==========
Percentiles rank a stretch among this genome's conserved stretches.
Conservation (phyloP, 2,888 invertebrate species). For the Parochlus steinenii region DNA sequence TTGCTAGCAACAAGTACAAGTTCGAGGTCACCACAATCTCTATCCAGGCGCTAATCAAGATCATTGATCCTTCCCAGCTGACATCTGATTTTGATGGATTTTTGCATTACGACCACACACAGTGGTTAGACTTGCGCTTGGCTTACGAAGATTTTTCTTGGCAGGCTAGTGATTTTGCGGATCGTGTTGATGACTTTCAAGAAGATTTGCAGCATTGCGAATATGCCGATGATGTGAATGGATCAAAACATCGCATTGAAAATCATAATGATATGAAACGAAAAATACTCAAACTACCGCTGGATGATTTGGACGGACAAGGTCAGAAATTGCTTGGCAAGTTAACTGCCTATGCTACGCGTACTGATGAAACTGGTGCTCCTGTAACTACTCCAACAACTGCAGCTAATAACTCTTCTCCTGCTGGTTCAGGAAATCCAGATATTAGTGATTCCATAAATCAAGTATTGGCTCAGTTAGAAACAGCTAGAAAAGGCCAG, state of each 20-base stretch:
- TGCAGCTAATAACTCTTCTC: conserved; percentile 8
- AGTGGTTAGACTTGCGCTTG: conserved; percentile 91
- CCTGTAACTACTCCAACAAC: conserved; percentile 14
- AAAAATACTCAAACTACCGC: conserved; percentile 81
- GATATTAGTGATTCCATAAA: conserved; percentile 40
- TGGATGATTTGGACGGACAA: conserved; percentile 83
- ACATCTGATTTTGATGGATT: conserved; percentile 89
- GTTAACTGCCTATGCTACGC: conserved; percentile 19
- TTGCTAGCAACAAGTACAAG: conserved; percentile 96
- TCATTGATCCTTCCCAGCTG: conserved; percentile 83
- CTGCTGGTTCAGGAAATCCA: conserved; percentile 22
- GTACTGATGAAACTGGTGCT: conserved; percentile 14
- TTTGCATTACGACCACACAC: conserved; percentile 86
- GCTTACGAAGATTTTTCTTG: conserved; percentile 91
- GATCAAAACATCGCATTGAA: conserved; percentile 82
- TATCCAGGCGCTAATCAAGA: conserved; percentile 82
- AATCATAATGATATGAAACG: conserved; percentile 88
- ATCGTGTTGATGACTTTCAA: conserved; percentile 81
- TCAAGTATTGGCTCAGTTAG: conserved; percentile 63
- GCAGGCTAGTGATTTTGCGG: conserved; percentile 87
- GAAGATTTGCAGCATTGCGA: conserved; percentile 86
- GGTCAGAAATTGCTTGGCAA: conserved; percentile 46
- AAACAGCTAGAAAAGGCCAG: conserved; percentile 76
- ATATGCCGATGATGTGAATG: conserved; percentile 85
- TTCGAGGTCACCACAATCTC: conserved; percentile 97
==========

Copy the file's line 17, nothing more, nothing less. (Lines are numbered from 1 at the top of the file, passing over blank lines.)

- GATCAAAACATCGCATTGAA: conserved; percentile 82